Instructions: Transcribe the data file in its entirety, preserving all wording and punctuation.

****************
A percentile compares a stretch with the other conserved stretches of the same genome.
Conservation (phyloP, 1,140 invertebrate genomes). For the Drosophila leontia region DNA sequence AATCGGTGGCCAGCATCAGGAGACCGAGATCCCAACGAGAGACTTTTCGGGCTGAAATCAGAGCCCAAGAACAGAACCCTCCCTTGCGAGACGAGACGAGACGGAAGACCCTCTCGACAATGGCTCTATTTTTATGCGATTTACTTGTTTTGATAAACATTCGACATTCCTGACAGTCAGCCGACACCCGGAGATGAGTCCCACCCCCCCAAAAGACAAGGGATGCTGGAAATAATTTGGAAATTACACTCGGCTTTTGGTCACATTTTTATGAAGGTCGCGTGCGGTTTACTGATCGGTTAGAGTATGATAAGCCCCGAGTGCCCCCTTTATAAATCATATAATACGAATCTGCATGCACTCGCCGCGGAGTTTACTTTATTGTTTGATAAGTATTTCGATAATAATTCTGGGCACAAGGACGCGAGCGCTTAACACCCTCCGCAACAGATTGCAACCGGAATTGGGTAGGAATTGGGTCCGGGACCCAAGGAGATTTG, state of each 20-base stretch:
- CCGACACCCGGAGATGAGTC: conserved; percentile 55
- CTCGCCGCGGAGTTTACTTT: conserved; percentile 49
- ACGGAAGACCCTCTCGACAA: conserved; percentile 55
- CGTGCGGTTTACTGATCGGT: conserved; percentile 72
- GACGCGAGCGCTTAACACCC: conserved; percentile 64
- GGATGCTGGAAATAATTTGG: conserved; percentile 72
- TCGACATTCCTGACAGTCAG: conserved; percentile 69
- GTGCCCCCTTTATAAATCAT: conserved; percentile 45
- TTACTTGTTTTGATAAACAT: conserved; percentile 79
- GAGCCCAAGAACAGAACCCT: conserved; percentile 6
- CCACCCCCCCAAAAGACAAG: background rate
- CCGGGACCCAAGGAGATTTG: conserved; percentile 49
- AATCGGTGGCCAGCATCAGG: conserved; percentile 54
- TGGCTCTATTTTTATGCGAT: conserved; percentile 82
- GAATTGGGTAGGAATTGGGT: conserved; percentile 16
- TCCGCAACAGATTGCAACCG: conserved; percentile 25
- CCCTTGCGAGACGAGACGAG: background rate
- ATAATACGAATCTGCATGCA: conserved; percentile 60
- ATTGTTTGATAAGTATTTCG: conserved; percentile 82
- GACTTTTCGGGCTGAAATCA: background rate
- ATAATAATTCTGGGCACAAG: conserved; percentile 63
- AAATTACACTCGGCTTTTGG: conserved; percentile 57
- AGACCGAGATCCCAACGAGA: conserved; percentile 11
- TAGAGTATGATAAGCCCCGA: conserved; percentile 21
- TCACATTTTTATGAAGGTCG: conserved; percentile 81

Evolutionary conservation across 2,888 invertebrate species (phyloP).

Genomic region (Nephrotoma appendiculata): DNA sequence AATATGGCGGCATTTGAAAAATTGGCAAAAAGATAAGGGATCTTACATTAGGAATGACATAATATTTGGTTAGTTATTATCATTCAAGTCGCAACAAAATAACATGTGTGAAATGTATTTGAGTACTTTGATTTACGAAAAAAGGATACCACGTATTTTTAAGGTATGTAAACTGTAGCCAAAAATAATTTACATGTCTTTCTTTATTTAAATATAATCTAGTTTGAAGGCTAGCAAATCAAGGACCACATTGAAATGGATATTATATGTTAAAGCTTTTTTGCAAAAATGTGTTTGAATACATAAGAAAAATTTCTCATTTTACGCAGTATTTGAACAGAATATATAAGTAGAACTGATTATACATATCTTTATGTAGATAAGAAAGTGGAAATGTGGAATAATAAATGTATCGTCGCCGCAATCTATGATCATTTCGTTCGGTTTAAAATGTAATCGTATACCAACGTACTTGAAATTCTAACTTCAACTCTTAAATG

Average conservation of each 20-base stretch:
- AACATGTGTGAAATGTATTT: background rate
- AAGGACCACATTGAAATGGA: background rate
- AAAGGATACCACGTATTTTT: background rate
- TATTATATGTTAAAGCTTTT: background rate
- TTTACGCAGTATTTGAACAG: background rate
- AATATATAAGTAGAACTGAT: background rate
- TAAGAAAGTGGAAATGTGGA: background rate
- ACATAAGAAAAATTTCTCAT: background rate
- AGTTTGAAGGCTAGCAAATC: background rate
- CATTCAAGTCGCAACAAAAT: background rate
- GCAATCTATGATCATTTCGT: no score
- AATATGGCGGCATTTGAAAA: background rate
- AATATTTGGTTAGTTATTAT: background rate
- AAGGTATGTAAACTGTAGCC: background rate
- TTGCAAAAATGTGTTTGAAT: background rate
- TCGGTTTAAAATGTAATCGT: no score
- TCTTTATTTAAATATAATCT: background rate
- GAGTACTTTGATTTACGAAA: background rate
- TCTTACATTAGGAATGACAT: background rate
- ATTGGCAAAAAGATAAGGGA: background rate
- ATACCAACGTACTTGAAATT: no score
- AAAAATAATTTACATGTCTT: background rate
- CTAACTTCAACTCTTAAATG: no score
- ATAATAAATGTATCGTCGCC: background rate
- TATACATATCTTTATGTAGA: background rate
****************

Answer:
A percentile compares a stretch with the other conserved stretches of the same genome.
Conservation (phyloP, 1,140 invertebrate genomes). For the Drosophila leontia region DNA sequence AATCGGTGGCCAGCATCAGGAGACCGAGATCCCAACGAGAGACTTTTCGGGCTGAAATCAGAGCCCAAGAACAGAACCCTCCCTTGCGAGACGAGACGAGACGGAAGACCCTCTCGACAATGGCTCTATTTTTATGCGATTTACTTGTTTTGATAAACATTCGACATTCCTGACAGTCAGCCGACACCCGGAGATGAGTCCCACCCCCCCAAAAGACAAGGGATGCTGGAAATAATTTGGAAATTACACTCGGCTTTTGGTCACATTTTTATGAAGGTCGCGTGCGGTTTACTGATCGGTTAGAGTATGATAAGCCCCGAGTGCCCCCTTTATAAATCATATAATACGAATCTGCATGCACTCGCCGCGGAGTTTACTTTATTGTTTGATAAGTATTTCGATAATAATTCTGGGCACAAGGACGCGAGCGCTTAACACCCTCCGCAACAGATTGCAACCGGAATTGGGTAGGAATTGGGTCCGGGACCCAAGGAGATTTG, state of each 20-base stretch:
- CCGACACCCGGAGATGAGTC: conserved; percentile 55
- CTCGCCGCGGAGTTTACTTT: conserved; percentile 49
- ACGGAAGACCCTCTCGACAA: conserved; percentile 55
- CGTGCGGTTTACTGATCGGT: conserved; percentile 72
- GACGCGAGCGCTTAACACCC: conserved; percentile 64
- GGATGCTGGAAATAATTTGG: conserved; percentile 72
- TCGACATTCCTGACAGTCAG: conserved; percentile 69
- GTGCCCCCTTTATAAATCAT: conserved; percentile 45
- TTACTTGTTTTGATAAACAT: conserved; percentile 79
- GAGCCCAAGAACAGAACCCT: conserved; percentile 6
- CCACCCCCCCAAAAGACAAG: background rate
- CCGGGACCCAAGGAGATTTG: conserved; percentile 49
- AATCGGTGGCCAGCATCAGG: conserved; percentile 54
- TGGCTCTATTTTTATGCGAT: conserved; percentile 82
- GAATTGGGTAGGAATTGGGT: conserved; percentile 16
- TCCGCAACAGATTGCAACCG: conserved; percentile 25
- CCCTTGCGAGACGAGACGAG: background rate
- ATAATACGAATCTGCATGCA: conserved; percentile 60
- ATTGTTTGATAAGTATTTCG: conserved; percentile 82
- GACTTTTCGGGCTGAAATCA: background rate
- ATAATAATTCTGGGCACAAG: conserved; percentile 63
- AAATTACACTCGGCTTTTGG: conserved; percentile 57
- AGACCGAGATCCCAACGAGA: conserved; percentile 11
- TAGAGTATGATAAGCCCCGA: conserved; percentile 21
- TCACATTTTTATGAAGGTCG: conserved; percentile 81

Evolutionary conservation across 2,888 invertebrate species (phyloP).

Genomic region (Nephrotoma appendiculata): DNA sequence AATATGGCGGCATTTGAAAAATTGGCAAAAAGATAAGGGATCTTACATTAGGAATGACATAATATTTGGTTAGTTATTATCATTCAAGTCGCAACAAAATAACATGTGTGAAATGTATTTGAGTACTTTGATTTACGAAAAAAGGATACCACGTATTTTTAAGGTATGTAAACTGTAGCCAAAAATAATTTACATGTCTTTCTTTATTTAAATATAATCTAGTTTGAAGGCTAGCAAATCAAGGACCACATTGAAATGGATATTATATGTTAAAGCTTTTTTGCAAAAATGTGTTTGAATACATAAGAAAAATTTCTCATTTTACGCAGTATTTGAACAGAATATATAAGTAGAACTGATTATACATATCTTTATGTAGATAAGAAAGTGGAAATGTGGAATAATAAATGTATCGTCGCCGCAATCTATGATCATTTCGTTCGGTTTAAAATGTAATCGTATACCAACGTACTTGAAATTCTAACTTCAACTCTTAAATG

Average conservation of each 20-base stretch:
- AACATGTGTGAAATGTATTT: background rate
- AAGGACCACATTGAAATGGA: background rate
- AAAGGATACCACGTATTTTT: background rate
- TATTATATGTTAAAGCTTTT: background rate
- TTTACGCAGTATTTGAACAG: background rate
- AATATATAAGTAGAACTGAT: background rate
- TAAGAAAGTGGAAATGTGGA: background rate
- ACATAAGAAAAATTTCTCAT: background rate
- AGTTTGAAGGCTAGCAAATC: background rate
- CATTCAAGTCGCAACAAAAT: background rate
- GCAATCTATGATCATTTCGT: no score
- AATATGGCGGCATTTGAAAA: background rate
- AATATTTGGTTAGTTATTAT: background rate
- AAGGTATGTAAACTGTAGCC: background rate
- TTGCAAAAATGTGTTTGAAT: background rate
- TCGGTTTAAAATGTAATCGT: no score
- TCTTTATTTAAATATAATCT: background rate
- GAGTACTTTGATTTACGAAA: background rate
- TCTTACATTAGGAATGACAT: background rate
- ATTGGCAAAAAGATAAGGGA: background rate
- ATACCAACGTACTTGAAATT: no score
- AAAAATAATTTACATGTCTT: background rate
- CTAACTTCAACTCTTAAATG: no score
- ATAATAAATGTATCGTCGCC: background rate
- TATACATATCTTTATGTAGA: background rate